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A Mixed Methods Comparison of Urban and Rural Retail Corner Stores

1 Department of Nutrition, Gillings School of Global Public Health, UNC Center for Health Promotion and Disease Prevention, University of North Carolina-Chapel Hill, 2200 McGavran-Greenberg Hall, Chapel Hill NC ;
2 Department of Public Health, East Carolina University, Lakeside Annex 8, Room 126, Greenville NC;
3 UCLA Fielding School of Public Health, University of California, Los Angeles, CA;
4 Department of Kinesiology & Nutritional Science, California State University, Los Angeles, CA

Special Issues: Spatial Aspects of Health: Methods and Applications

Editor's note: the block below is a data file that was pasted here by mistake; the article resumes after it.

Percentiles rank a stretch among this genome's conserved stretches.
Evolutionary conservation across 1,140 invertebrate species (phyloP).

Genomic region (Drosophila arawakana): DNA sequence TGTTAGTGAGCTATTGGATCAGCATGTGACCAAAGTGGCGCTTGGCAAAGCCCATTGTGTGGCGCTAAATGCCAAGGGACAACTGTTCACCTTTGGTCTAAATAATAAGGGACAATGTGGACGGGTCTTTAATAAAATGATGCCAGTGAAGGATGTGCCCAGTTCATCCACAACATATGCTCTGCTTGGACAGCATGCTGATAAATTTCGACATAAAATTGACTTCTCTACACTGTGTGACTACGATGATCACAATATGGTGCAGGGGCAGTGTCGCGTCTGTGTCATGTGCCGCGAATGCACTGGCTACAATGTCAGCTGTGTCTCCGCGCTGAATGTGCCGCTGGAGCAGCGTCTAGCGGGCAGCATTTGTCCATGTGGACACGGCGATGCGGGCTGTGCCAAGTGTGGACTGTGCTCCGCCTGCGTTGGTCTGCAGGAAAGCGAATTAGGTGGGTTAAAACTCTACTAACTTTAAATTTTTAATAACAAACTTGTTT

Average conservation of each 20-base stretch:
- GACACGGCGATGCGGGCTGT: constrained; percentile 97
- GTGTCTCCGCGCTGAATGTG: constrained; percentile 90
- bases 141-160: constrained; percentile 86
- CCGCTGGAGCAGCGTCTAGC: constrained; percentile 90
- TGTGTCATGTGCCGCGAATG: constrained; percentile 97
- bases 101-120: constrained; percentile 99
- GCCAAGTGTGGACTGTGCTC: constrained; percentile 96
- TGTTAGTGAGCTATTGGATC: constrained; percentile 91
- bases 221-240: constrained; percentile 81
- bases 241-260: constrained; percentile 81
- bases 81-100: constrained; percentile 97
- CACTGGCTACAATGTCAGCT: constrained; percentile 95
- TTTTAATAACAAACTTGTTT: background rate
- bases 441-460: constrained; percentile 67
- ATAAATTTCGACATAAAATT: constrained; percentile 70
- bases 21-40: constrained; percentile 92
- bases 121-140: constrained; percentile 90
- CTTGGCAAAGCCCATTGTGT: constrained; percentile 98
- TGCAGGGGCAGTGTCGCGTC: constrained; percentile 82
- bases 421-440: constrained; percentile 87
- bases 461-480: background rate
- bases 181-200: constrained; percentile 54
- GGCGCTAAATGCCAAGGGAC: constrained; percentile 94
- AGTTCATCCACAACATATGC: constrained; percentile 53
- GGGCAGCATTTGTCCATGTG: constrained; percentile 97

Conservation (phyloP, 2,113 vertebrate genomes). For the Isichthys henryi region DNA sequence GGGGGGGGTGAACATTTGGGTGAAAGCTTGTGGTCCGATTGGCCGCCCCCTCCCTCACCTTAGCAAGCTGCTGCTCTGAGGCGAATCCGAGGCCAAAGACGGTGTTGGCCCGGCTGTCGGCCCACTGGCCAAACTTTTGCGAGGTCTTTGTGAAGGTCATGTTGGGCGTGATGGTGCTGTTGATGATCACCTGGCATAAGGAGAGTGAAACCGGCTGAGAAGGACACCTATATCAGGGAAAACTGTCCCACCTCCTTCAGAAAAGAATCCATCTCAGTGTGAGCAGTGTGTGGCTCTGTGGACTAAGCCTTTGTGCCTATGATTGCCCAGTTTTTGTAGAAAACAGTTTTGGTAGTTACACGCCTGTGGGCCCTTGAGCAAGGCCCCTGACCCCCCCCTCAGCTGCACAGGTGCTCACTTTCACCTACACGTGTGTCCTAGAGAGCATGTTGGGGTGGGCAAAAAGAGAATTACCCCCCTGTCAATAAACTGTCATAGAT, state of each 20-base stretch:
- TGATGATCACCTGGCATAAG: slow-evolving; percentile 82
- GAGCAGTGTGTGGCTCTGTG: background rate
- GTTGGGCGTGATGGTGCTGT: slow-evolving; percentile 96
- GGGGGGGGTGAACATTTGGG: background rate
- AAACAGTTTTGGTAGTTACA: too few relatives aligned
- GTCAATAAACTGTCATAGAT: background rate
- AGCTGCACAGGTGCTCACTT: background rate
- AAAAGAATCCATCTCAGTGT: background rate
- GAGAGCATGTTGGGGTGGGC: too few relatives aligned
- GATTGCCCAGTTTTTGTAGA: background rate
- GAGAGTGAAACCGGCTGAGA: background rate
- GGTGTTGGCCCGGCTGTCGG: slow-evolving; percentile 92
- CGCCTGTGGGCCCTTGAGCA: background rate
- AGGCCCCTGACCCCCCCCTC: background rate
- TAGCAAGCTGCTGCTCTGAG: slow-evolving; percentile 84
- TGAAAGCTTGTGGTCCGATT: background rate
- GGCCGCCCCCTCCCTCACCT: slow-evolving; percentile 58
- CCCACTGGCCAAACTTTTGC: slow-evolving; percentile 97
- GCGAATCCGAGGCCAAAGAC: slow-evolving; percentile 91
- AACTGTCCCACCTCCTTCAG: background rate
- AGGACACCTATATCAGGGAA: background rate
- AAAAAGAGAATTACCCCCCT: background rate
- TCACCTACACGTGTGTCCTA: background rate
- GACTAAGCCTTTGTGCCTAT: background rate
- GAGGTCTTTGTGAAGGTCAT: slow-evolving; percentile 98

Efforts to transform corner stores to better meet community dietary needs have mostly occurred in urban areas but are also needed in rural areas. Given important contextual differences between urban and rural areas, it is important to increase our understanding of the elements that might translate successfully to similar interventions involving stores in more rural areas. Thus, an in-depth examination and comparison of corner stores in each setting is needed. A mixed methods approach, including windshield tours, spatial visualization with analysis of frequency distribution, and spatial regression techniques were used to compare a rural North Carolina and large urban (Los Angeles) food environment. Important similarities and differences were seen between the two settings in regards to food environment context, spatial distribution of stores, food products available, and the factors predicting corner store density. Urban stores were more likely to have fresh fruits (Pearson chi2 = 27.0423; p < 0.001) and vegetables (Pearson chi2 = 27.0423; p < 0.001). In the urban setting, corner stores in high income areas were more likely to have fresh fruit (Pearson chi2 = 6.00; p = 0.014), while in the rural setting, there was no difference between high and low income area in terms of fresh fruit availability. For the urban area, total population, no vehicle and Hispanic population were significantly positively associated (p < 0.05), and median household income (p < 0.001) and Percent Minority (p < 0.05) were significantly negatively associated with corner store count. For the rural area, total population (p < 0.05) and supermarket count were positively associated (p < 0.001), and median household income negatively associated (P < 0.001), with corner store count. Translational efforts should be informed by these findings, which might influence the success of future interventions and policies in both rural and urban contexts.
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